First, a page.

You must talk to your doctor if you are experiencing any of the following symptoms. While there is no cure for MS, treatments available can help manage the symptoms.

Multiple sclerosis causes a wide range of symptoms, even as it affects the central nervous system, which controls a majority of the body’s functions.

Common multiple sclerosis symptoms are:

  • Numbness or weakness in one or more limbs
  • Electric shock sensation when moving neck (Lhermitte’s sign)
  • Fatigue
  • Blurred vision or double vision
  • Eye pain
  • Loss of vision in one eye (Optic neuritis)
  • Chronic pain
  • Muscle spasms
  • Dizziness
  • Tremors
  • Unsteady gait
  • Bladder and bowel problems
  • Tingling sensation
  • Stiffness
  • Vertigo
  • Learning difficulty
  • Memory and concentration problems
  • Anxiety
  • Sexual problems
  • Slurred speech
  • Trouble chewing

As you can see, the symptoms caused by MS range across the board and may easily be mistaken for those of another disease. So, if you have any of these symptoms and aren’t suffering from another disease, you can talk to your doctor to assess the risk of you having MS. Moreover, many of these symptoms are also early signs of multiple sclerosis, meaning that if you spot them quickly, your treatment efforts should bear more fruit.

Types of Multiple Sclerosis

There are four types of multiple sclerosis (MS), distinguished by their symptoms and disease course.

  1. Relapsing-remitting MS (RRMS) is the most common type of MS, characterized by periods of relapse (or worsening of symptoms) followed by remission (or partial or complete recovery). Most people with RRMS eventually transition to secondary-progressive MS (see below).
  2. Secondary-progressive MS (SPMS) is characterized by a more steadily progressive worsening of symptoms, with or without periods of remission and relapse.
  3. Primary-progressive MS (PPMS) is a less common type of MS, characterized by a slowly progressive worsening of symptoms from the outset, with no periods of remission.
  4. Progressive-relapsing MS (PRMS) is a rarer form of the disease, characterized by a slowly progressive worsening of symptoms from the outset, with superimposed periods of acute relapse.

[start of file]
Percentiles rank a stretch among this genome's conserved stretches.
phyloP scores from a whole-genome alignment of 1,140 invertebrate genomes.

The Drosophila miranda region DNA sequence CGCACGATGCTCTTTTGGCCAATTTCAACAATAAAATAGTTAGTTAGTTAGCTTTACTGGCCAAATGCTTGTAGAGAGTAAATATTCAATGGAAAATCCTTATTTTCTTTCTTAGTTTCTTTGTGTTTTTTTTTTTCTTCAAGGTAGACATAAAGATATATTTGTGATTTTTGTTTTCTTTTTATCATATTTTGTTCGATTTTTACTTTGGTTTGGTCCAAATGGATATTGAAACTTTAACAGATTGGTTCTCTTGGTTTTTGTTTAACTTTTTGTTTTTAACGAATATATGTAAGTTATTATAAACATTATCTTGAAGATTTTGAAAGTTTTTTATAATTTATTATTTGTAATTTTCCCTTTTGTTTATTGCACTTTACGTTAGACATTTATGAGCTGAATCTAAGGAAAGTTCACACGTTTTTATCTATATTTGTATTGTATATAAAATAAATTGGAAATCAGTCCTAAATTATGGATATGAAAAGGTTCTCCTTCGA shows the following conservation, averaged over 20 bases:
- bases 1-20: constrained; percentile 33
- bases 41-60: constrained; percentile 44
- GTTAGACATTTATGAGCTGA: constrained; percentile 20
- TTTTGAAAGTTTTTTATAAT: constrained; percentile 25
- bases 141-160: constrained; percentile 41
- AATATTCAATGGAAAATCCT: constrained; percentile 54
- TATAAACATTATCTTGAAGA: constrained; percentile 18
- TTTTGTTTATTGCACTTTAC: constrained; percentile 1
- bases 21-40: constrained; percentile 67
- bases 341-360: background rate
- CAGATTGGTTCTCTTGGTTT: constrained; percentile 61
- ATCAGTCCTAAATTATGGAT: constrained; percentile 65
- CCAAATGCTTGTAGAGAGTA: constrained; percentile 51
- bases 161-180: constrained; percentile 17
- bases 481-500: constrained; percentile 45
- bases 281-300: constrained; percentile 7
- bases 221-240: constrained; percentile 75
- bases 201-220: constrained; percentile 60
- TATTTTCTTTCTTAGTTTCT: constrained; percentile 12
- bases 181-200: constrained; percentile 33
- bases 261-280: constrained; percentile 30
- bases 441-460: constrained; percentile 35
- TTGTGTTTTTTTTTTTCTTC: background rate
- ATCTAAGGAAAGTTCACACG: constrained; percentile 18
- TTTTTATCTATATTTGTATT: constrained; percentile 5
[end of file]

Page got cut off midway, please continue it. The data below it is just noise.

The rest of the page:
MS can cause a wide range of symptoms, which may differ from one person to another and change over time. The most common symptoms include fatigue, walking difficulties, bladder and bowel problems, numbness or tingling, and vision problems.

Multiple Sclerosis Diagnosis

Multiple sclerosis is not easy to diagnose. Moreover, there is no test, at present, that can positively assert that you have MS. Most often, diagnosis for multiple sclerosis takes the path of ruling out other conditions. Some techniques doctors may use to arrive at a diagnosis are:

  • Neurological exam: To assess whether the nervous system is impaired in a way that points to MS
  • Blood tests: To rule out diseases that have MS-like symptoms
  • MRI scan: To spot scarring of the myelin around the nerves
  • Spinal tap (Lumbar puncture): To extract cerebrospinal fluid for analysis of nervous system issues
  • Evoked Potential Test: To assess how your nervous system responds to stimuli

Sometimes the diagnosis of MS needs time because of the nonspecific nature of the symptoms. Then, your doctor may be able to identify the particular course of MS, namely:

  • Clinically isolated syndrome (CIS)
  • Relapsing-remitting MS (RRMS)
  • Primary progressive MS (PPMS)
  • Secondary progressive MS (SPMS)

Complications of Multiple Sclerosis

Multiple sclerosis (MS) is a chronic, degenerative disease of the nervous system that affects millions worldwide. Although there is no cure for MS, treatments available can help manage the symptoms and slow the progression of the disease.

However, MS can also lead to several complications, some of which can be serious or even life-threatening. Here are some of the most common complications of MS:


Fatigue is one of the most common symptoms of MS, and it can be debilitating. MS can cause extreme fatigue, making it difficult to carry out everyday activities.

Muscle weakness

Muscle weakness is another common symptom of MS. This can lead to problems with mobility and balance and can make it challenging to carry out everyday activities.

Balance problems

Balance problems are a common symptom of MS and can be caused by muscle weakness and problems with coordination. It can make it difficult to walk and perform other activities.

Bladder and bowel problems

Bladder and bowel problems are common in people with MS. These problems can be caused by muscle weakness, loss of sensation, and problems with coordination.

Sexual problems

Sexual problems are common in people with MS. These problems can be caused by muscle weakness, loss of sensation, and problems with coordination.


Pain is a common MS symptom and can be caused by inflammation, muscle weakness, and nerve damage.